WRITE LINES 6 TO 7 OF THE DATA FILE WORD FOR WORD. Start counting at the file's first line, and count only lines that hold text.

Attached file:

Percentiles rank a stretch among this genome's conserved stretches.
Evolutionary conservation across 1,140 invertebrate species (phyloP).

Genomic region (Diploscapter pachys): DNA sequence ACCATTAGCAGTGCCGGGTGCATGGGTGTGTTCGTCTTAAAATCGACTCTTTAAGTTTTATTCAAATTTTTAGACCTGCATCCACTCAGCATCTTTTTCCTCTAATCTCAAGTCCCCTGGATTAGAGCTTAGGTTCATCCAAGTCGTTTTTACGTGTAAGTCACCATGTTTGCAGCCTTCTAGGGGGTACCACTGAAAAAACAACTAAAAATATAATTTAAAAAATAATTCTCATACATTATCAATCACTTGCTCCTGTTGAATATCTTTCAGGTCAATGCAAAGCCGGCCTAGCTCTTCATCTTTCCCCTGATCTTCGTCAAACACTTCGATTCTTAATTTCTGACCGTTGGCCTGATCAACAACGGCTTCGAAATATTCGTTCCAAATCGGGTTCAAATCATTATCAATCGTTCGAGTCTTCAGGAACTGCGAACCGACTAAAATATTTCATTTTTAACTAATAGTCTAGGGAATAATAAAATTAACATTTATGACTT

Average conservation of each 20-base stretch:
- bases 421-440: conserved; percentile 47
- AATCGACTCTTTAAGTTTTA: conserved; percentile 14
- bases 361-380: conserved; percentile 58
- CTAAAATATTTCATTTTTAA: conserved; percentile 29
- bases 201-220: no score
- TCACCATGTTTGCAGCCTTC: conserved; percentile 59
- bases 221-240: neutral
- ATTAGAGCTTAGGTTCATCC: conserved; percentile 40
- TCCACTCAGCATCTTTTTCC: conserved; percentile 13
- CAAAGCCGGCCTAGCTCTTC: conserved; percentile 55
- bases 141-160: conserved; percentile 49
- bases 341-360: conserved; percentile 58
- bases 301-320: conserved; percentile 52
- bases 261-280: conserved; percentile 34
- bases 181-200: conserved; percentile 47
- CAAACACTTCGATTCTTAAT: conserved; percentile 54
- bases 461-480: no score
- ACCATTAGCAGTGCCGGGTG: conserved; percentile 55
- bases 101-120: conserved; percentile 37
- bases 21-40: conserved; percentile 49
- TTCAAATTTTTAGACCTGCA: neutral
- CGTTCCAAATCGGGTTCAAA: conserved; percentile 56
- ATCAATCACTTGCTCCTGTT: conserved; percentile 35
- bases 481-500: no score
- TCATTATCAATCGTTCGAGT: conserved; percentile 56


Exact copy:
- AATCGACTCTTTAAGTTTTA: conserved; percentile 14
- bases 361-380: conserved; percentile 58